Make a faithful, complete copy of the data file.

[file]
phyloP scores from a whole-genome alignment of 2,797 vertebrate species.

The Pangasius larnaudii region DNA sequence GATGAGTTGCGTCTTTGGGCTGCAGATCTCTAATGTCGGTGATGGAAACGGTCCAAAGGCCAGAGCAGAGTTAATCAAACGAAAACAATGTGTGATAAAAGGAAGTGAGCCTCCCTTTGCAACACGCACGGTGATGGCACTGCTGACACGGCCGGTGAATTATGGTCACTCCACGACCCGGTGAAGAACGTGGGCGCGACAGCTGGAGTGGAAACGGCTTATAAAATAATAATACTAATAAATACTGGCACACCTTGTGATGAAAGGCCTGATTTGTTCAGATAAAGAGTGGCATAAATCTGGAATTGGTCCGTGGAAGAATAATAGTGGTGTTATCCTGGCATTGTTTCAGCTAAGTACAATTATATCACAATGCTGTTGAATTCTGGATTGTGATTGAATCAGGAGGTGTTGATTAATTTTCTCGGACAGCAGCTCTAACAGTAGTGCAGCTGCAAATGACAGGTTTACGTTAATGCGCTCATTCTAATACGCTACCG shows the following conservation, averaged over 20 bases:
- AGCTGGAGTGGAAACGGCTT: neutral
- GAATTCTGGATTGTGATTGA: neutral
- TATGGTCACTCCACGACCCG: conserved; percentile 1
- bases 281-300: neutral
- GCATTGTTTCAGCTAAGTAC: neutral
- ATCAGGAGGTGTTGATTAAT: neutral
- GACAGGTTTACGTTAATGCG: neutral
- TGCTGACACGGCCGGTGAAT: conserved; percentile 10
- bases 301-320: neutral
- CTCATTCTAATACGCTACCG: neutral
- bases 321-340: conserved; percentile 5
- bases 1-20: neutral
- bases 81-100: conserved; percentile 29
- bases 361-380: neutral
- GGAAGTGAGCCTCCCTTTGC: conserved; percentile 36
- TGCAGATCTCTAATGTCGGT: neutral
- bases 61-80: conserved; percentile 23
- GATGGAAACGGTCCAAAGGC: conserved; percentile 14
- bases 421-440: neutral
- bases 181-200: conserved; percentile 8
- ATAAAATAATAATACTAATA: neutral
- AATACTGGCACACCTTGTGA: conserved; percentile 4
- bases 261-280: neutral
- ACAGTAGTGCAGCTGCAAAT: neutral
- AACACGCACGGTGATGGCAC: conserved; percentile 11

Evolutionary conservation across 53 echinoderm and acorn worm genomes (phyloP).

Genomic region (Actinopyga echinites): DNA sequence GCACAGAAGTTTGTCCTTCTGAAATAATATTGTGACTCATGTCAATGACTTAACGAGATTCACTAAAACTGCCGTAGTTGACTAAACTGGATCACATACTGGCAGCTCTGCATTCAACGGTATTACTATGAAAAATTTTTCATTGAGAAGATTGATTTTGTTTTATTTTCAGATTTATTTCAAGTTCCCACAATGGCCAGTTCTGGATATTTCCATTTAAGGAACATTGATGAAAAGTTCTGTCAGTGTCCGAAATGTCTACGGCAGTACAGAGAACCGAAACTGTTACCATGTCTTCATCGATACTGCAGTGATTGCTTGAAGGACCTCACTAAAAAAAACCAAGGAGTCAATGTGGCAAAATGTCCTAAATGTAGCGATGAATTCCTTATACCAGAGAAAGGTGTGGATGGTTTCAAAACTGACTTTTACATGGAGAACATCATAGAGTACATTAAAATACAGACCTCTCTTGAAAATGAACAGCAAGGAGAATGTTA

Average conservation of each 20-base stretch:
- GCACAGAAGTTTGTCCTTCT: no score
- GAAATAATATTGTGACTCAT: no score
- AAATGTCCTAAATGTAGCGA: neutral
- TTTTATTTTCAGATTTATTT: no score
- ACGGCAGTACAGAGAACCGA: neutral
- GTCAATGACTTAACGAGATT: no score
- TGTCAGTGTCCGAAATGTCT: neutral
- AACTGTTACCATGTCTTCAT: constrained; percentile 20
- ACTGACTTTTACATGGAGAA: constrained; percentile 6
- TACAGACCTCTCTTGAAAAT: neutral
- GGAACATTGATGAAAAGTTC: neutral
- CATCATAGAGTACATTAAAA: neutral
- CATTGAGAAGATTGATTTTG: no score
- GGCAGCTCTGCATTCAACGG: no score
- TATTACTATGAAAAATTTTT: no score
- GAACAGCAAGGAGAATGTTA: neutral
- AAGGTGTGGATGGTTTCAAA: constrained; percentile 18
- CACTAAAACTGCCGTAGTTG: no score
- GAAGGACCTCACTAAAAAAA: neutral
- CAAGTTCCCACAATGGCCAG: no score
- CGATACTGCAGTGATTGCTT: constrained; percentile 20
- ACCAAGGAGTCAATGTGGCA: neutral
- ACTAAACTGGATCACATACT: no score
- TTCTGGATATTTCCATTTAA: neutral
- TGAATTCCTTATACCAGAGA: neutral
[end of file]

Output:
phyloP scores from a whole-genome alignment of 2,797 vertebrate species.

The Pangasius larnaudii region DNA sequence GATGAGTTGCGTCTTTGGGCTGCAGATCTCTAATGTCGGTGATGGAAACGGTCCAAAGGCCAGAGCAGAGTTAATCAAACGAAAACAATGTGTGATAAAAGGAAGTGAGCCTCCCTTTGCAACACGCACGGTGATGGCACTGCTGACACGGCCGGTGAATTATGGTCACTCCACGACCCGGTGAAGAACGTGGGCGCGACAGCTGGAGTGGAAACGGCTTATAAAATAATAATACTAATAAATACTGGCACACCTTGTGATGAAAGGCCTGATTTGTTCAGATAAAGAGTGGCATAAATCTGGAATTGGTCCGTGGAAGAATAATAGTGGTGTTATCCTGGCATTGTTTCAGCTAAGTACAATTATATCACAATGCTGTTGAATTCTGGATTGTGATTGAATCAGGAGGTGTTGATTAATTTTCTCGGACAGCAGCTCTAACAGTAGTGCAGCTGCAAATGACAGGTTTACGTTAATGCGCTCATTCTAATACGCTACCG shows the following conservation, averaged over 20 bases:
- AGCTGGAGTGGAAACGGCTT: neutral
- GAATTCTGGATTGTGATTGA: neutral
- TATGGTCACTCCACGACCCG: conserved; percentile 1
- bases 281-300: neutral
- GCATTGTTTCAGCTAAGTAC: neutral
- ATCAGGAGGTGTTGATTAAT: neutral
- GACAGGTTTACGTTAATGCG: neutral
- TGCTGACACGGCCGGTGAAT: conserved; percentile 10
- bases 301-320: neutral
- CTCATTCTAATACGCTACCG: neutral
- bases 321-340: conserved; percentile 5
- bases 1-20: neutral
- bases 81-100: conserved; percentile 29
- bases 361-380: neutral
- GGAAGTGAGCCTCCCTTTGC: conserved; percentile 36
- TGCAGATCTCTAATGTCGGT: neutral
- bases 61-80: conserved; percentile 23
- GATGGAAACGGTCCAAAGGC: conserved; percentile 14
- bases 421-440: neutral
- bases 181-200: conserved; percentile 8
- ATAAAATAATAATACTAATA: neutral
- AATACTGGCACACCTTGTGA: conserved; percentile 4
- bases 261-280: neutral
- ACAGTAGTGCAGCTGCAAAT: neutral
- AACACGCACGGTGATGGCAC: conserved; percentile 11

Evolutionary conservation across 53 echinoderm and acorn worm genomes (phyloP).

Genomic region (Actinopyga echinites): DNA sequence GCACAGAAGTTTGTCCTTCTGAAATAATATTGTGACTCATGTCAATGACTTAACGAGATTCACTAAAACTGCCGTAGTTGACTAAACTGGATCACATACTGGCAGCTCTGCATTCAACGGTATTACTATGAAAAATTTTTCATTGAGAAGATTGATTTTGTTTTATTTTCAGATTTATTTCAAGTTCCCACAATGGCCAGTTCTGGATATTTCCATTTAAGGAACATTGATGAAAAGTTCTGTCAGTGTCCGAAATGTCTACGGCAGTACAGAGAACCGAAACTGTTACCATGTCTTCATCGATACTGCAGTGATTGCTTGAAGGACCTCACTAAAAAAAACCAAGGAGTCAATGTGGCAAAATGTCCTAAATGTAGCGATGAATTCCTTATACCAGAGAAAGGTGTGGATGGTTTCAAAACTGACTTTTACATGGAGAACATCATAGAGTACATTAAAATACAGACCTCTCTTGAAAATGAACAGCAAGGAGAATGTTA

Average conservation of each 20-base stretch:
- GCACAGAAGTTTGTCCTTCT: no score
- GAAATAATATTGTGACTCAT: no score
- AAATGTCCTAAATGTAGCGA: neutral
- TTTTATTTTCAGATTTATTT: no score
- ACGGCAGTACAGAGAACCGA: neutral
- GTCAATGACTTAACGAGATT: no score
- TGTCAGTGTCCGAAATGTCT: neutral
- AACTGTTACCATGTCTTCAT: constrained; percentile 20
- ACTGACTTTTACATGGAGAA: constrained; percentile 6
- TACAGACCTCTCTTGAAAAT: neutral
- GGAACATTGATGAAAAGTTC: neutral
- CATCATAGAGTACATTAAAA: neutral
- CATTGAGAAGATTGATTTTG: no score
- GGCAGCTCTGCATTCAACGG: no score
- TATTACTATGAAAAATTTTT: no score
- GAACAGCAAGGAGAATGTTA: neutral
- AAGGTGTGGATGGTTTCAAA: constrained; percentile 18
- CACTAAAACTGCCGTAGTTG: no score
- GAAGGACCTCACTAAAAAAA: neutral
- CAAGTTCCCACAATGGCCAG: no score
- CGATACTGCAGTGATTGCTT: constrained; percentile 20
- ACCAAGGAGTCAATGTGGCA: neutral
- ACTAAACTGGATCACATACT: no score
- TTCTGGATATTTCCATTTAA: neutral
- TGAATTCCTTATACCAGAGA: neutral